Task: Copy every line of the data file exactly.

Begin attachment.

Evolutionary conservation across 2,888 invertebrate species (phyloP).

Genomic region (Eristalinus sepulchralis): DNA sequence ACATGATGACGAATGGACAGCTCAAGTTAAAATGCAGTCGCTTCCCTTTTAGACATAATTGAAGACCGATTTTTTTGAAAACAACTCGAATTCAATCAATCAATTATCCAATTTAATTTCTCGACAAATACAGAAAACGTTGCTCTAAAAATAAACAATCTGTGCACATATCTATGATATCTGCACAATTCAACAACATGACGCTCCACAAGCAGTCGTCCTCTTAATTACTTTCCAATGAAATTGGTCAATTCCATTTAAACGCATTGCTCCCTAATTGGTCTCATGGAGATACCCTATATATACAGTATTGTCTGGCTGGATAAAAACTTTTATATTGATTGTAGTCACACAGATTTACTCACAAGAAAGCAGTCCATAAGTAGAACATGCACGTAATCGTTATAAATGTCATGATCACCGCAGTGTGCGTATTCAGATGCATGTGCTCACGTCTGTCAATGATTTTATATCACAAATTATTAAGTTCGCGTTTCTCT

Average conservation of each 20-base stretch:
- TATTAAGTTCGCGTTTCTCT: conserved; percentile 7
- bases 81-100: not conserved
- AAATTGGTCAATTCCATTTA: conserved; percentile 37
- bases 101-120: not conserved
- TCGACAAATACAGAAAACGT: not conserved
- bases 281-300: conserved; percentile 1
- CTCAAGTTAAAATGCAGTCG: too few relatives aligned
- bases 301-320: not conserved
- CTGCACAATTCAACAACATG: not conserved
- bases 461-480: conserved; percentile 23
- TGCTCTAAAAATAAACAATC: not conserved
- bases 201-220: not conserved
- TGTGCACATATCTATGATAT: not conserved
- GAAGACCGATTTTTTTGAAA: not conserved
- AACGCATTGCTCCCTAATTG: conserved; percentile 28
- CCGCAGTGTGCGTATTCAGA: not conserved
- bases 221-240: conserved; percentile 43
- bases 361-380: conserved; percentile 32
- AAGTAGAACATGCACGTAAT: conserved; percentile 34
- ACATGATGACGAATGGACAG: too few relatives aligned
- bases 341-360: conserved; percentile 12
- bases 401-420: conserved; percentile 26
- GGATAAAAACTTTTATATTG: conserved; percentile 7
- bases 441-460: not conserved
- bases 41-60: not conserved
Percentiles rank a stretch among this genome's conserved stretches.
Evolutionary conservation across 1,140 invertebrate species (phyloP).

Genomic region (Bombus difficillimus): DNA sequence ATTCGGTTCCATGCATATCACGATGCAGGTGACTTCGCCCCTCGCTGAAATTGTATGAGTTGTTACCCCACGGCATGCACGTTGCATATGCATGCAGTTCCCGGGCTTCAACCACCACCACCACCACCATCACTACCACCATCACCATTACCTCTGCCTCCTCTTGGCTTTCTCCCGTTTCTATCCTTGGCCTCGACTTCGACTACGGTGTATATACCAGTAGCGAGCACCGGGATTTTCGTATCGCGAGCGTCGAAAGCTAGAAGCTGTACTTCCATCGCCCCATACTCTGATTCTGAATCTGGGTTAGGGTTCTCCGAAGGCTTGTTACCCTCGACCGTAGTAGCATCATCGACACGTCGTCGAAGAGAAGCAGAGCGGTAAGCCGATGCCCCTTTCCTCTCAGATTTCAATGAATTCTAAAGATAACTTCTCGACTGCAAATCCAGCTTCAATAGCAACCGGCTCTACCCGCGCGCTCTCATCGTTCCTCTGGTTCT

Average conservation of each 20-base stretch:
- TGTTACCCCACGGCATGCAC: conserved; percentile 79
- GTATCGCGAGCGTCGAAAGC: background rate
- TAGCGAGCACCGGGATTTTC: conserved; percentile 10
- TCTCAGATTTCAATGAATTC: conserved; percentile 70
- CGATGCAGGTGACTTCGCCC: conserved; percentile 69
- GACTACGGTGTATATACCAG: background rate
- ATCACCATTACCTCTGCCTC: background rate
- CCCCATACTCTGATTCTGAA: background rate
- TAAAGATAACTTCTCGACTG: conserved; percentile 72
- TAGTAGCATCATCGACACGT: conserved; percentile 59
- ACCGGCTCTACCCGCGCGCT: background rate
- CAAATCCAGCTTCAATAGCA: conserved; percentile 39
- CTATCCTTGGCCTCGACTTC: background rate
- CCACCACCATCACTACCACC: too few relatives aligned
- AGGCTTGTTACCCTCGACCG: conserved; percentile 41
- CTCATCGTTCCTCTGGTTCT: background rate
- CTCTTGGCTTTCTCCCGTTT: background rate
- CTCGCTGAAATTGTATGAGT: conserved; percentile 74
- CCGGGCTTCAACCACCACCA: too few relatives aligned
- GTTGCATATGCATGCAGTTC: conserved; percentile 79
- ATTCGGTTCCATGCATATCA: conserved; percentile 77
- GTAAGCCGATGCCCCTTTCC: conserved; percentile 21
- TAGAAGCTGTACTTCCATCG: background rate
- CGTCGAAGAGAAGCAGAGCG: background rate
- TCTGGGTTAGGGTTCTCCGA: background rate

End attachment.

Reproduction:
Evolutionary conservation across 2,888 invertebrate species (phyloP).

Genomic region (Eristalinus sepulchralis): DNA sequence ACATGATGACGAATGGACAGCTCAAGTTAAAATGCAGTCGCTTCCCTTTTAGACATAATTGAAGACCGATTTTTTTGAAAACAACTCGAATTCAATCAATCAATTATCCAATTTAATTTCTCGACAAATACAGAAAACGTTGCTCTAAAAATAAACAATCTGTGCACATATCTATGATATCTGCACAATTCAACAACATGACGCTCCACAAGCAGTCGTCCTCTTAATTACTTTCCAATGAAATTGGTCAATTCCATTTAAACGCATTGCTCCCTAATTGGTCTCATGGAGATACCCTATATATACAGTATTGTCTGGCTGGATAAAAACTTTTATATTGATTGTAGTCACACAGATTTACTCACAAGAAAGCAGTCCATAAGTAGAACATGCACGTAATCGTTATAAATGTCATGATCACCGCAGTGTGCGTATTCAGATGCATGTGCTCACGTCTGTCAATGATTTTATATCACAAATTATTAAGTTCGCGTTTCTCT

Average conservation of each 20-base stretch:
- TATTAAGTTCGCGTTTCTCT: conserved; percentile 7
- bases 81-100: not conserved
- AAATTGGTCAATTCCATTTA: conserved; percentile 37
- bases 101-120: not conserved
- TCGACAAATACAGAAAACGT: not conserved
- bases 281-300: conserved; percentile 1
- CTCAAGTTAAAATGCAGTCG: too few relatives aligned
- bases 301-320: not conserved
- CTGCACAATTCAACAACATG: not conserved
- bases 461-480: conserved; percentile 23
- TGCTCTAAAAATAAACAATC: not conserved
- bases 201-220: not conserved
- TGTGCACATATCTATGATAT: not conserved
- GAAGACCGATTTTTTTGAAA: not conserved
- AACGCATTGCTCCCTAATTG: conserved; percentile 28
- CCGCAGTGTGCGTATTCAGA: not conserved
- bases 221-240: conserved; percentile 43
- bases 361-380: conserved; percentile 32
- AAGTAGAACATGCACGTAAT: conserved; percentile 34
- ACATGATGACGAATGGACAG: too few relatives aligned
- bases 341-360: conserved; percentile 12
- bases 401-420: conserved; percentile 26
- GGATAAAAACTTTTATATTG: conserved; percentile 7
- bases 441-460: not conserved
- bases 41-60: not conserved
Percentiles rank a stretch among this genome's conserved stretches.
Evolutionary conservation across 1,140 invertebrate species (phyloP).

Genomic region (Bombus difficillimus): DNA sequence ATTCGGTTCCATGCATATCACGATGCAGGTGACTTCGCCCCTCGCTGAAATTGTATGAGTTGTTACCCCACGGCATGCACGTTGCATATGCATGCAGTTCCCGGGCTTCAACCACCACCACCACCACCATCACTACCACCATCACCATTACCTCTGCCTCCTCTTGGCTTTCTCCCGTTTCTATCCTTGGCCTCGACTTCGACTACGGTGTATATACCAGTAGCGAGCACCGGGATTTTCGTATCGCGAGCGTCGAAAGCTAGAAGCTGTACTTCCATCGCCCCATACTCTGATTCTGAATCTGGGTTAGGGTTCTCCGAAGGCTTGTTACCCTCGACCGTAGTAGCATCATCGACACGTCGTCGAAGAGAAGCAGAGCGGTAAGCCGATGCCCCTTTCCTCTCAGATTTCAATGAATTCTAAAGATAACTTCTCGACTGCAAATCCAGCTTCAATAGCAACCGGCTCTACCCGCGCGCTCTCATCGTTCCTCTGGTTCT

Average conservation of each 20-base stretch:
- TGTTACCCCACGGCATGCAC: conserved; percentile 79
- GTATCGCGAGCGTCGAAAGC: background rate
- TAGCGAGCACCGGGATTTTC: conserved; percentile 10
- TCTCAGATTTCAATGAATTC: conserved; percentile 70
- CGATGCAGGTGACTTCGCCC: conserved; percentile 69
- GACTACGGTGTATATACCAG: background rate
- ATCACCATTACCTCTGCCTC: background rate
- CCCCATACTCTGATTCTGAA: background rate
- TAAAGATAACTTCTCGACTG: conserved; percentile 72
- TAGTAGCATCATCGACACGT: conserved; percentile 59
- ACCGGCTCTACCCGCGCGCT: background rate
- CAAATCCAGCTTCAATAGCA: conserved; percentile 39
- CTATCCTTGGCCTCGACTTC: background rate
- CCACCACCATCACTACCACC: too few relatives aligned
- AGGCTTGTTACCCTCGACCG: conserved; percentile 41
- CTCATCGTTCCTCTGGTTCT: background rate
- CTCTTGGCTTTCTCCCGTTT: background rate
- CTCGCTGAAATTGTATGAGT: conserved; percentile 74
- CCGGGCTTCAACCACCACCA: too few relatives aligned
- GTTGCATATGCATGCAGTTC: conserved; percentile 79
- ATTCGGTTCCATGCATATCA: conserved; percentile 77
- GTAAGCCGATGCCCCTTTCC: conserved; percentile 21
- TAGAAGCTGTACTTCCATCG: background rate
- CGTCGAAGAGAAGCAGAGCG: background rate
- TCTGGGTTAGGGTTCTCCGA: background rate